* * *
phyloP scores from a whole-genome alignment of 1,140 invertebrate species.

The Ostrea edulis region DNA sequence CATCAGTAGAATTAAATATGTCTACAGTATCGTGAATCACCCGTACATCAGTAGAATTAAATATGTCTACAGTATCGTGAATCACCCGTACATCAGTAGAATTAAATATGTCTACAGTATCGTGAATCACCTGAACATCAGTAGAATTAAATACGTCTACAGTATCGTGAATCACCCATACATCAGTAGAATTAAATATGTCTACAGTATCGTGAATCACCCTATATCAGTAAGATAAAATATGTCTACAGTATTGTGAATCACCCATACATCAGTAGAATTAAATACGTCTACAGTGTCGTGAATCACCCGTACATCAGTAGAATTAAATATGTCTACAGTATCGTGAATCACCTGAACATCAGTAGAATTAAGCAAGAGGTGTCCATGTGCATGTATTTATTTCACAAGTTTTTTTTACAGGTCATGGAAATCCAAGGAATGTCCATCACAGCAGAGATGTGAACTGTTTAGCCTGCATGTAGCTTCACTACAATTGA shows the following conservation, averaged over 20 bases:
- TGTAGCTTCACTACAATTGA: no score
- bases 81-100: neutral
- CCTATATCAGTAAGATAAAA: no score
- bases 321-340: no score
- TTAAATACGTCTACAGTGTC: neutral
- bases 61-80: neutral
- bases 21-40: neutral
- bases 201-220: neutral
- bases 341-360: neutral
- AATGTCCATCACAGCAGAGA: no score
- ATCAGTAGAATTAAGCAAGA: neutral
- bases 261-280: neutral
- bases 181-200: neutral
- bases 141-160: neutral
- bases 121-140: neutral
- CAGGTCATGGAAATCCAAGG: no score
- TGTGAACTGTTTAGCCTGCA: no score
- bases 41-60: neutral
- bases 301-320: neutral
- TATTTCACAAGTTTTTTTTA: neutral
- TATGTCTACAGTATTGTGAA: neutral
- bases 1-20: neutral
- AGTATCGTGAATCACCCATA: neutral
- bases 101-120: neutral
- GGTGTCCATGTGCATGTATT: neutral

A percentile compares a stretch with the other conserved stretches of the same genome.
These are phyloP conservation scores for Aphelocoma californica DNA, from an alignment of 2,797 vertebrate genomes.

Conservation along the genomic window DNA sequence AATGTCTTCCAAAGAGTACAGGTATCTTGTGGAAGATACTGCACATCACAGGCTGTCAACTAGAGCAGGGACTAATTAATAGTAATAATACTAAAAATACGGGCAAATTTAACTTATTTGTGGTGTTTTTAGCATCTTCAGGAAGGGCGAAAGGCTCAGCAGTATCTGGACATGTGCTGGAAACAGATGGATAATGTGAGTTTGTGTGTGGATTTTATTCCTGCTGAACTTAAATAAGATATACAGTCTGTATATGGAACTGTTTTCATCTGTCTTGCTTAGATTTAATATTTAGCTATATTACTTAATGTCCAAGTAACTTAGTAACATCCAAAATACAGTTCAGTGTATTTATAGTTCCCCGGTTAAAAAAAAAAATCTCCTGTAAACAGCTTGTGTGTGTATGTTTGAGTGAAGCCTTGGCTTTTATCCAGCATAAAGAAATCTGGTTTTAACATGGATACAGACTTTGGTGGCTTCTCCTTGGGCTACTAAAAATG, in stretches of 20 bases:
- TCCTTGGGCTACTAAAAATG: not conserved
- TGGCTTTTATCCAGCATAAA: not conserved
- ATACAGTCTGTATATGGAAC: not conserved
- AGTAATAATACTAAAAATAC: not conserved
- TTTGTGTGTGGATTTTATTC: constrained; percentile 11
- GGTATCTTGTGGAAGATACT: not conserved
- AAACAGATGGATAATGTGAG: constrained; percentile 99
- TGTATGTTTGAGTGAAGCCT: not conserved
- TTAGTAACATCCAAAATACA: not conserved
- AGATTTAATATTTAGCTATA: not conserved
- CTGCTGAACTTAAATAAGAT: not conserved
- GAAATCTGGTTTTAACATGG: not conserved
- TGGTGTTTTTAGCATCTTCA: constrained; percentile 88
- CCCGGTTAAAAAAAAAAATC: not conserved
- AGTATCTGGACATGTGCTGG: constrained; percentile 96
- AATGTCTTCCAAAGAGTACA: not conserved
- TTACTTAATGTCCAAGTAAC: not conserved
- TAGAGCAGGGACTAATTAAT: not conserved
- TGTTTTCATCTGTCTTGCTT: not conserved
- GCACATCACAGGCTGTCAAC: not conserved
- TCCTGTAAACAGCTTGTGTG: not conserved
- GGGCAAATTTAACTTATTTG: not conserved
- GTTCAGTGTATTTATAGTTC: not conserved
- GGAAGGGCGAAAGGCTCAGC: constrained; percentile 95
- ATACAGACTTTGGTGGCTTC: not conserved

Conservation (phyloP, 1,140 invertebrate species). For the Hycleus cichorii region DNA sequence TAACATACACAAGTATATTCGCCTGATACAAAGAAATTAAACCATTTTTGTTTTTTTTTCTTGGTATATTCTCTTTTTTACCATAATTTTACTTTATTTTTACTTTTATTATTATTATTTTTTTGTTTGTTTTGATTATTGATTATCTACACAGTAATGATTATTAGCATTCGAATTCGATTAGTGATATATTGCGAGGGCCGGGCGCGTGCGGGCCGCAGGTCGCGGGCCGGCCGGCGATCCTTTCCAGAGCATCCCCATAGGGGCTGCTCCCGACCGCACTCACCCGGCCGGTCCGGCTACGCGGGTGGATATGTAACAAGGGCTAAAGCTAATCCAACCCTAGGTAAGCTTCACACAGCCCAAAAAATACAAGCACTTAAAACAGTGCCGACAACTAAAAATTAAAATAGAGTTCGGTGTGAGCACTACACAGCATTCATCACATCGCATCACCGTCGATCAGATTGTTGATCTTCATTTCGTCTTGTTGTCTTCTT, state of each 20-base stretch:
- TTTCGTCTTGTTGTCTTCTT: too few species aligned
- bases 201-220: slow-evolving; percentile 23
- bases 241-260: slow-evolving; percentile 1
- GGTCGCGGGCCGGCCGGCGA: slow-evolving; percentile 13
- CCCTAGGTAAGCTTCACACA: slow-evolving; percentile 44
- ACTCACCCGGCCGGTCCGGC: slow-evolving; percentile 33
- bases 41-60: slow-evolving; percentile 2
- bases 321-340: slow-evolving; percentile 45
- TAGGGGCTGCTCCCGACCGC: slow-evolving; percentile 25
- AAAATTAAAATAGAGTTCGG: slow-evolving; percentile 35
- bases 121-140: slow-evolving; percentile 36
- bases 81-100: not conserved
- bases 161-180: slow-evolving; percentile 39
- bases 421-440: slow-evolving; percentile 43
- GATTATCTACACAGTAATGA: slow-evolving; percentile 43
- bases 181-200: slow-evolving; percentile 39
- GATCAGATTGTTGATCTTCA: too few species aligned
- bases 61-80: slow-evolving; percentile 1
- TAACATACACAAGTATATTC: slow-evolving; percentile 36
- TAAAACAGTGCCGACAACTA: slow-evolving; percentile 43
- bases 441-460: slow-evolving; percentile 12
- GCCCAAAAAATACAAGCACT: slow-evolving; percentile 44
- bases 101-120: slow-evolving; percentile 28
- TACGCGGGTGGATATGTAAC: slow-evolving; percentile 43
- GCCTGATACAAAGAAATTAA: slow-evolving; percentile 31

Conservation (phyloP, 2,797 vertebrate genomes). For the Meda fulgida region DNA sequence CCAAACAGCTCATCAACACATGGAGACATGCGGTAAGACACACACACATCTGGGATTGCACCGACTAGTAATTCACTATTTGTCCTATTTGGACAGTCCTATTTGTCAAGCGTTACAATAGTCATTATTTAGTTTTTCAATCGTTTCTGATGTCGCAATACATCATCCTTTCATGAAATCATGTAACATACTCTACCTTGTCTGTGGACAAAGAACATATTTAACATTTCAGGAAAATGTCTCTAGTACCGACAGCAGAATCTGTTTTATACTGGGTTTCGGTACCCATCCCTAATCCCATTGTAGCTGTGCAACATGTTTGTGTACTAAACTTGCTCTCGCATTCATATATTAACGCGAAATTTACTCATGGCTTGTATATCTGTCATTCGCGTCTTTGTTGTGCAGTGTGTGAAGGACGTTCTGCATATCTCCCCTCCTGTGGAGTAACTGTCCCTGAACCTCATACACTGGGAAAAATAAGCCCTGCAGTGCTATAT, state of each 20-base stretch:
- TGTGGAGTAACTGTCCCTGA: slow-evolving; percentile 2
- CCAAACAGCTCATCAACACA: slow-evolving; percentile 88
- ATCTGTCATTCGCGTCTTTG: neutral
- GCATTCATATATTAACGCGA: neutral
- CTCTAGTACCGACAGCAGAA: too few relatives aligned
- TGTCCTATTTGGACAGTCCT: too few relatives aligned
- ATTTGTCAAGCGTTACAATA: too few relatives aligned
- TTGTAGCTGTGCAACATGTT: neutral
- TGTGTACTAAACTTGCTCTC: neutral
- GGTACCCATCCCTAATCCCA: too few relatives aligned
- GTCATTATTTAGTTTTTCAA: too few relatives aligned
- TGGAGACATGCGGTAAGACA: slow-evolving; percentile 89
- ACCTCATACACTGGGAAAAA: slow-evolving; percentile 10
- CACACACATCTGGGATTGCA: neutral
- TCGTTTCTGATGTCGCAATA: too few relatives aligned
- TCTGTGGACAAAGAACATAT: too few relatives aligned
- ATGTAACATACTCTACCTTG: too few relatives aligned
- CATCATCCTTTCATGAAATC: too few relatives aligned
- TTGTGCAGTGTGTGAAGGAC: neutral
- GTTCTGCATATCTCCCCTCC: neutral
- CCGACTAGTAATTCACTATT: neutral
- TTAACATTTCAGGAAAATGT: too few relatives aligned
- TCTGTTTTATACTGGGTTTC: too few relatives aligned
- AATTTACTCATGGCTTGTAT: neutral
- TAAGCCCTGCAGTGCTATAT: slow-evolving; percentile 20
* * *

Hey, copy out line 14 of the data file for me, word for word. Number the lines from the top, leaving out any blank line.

- bases 261-280: neutral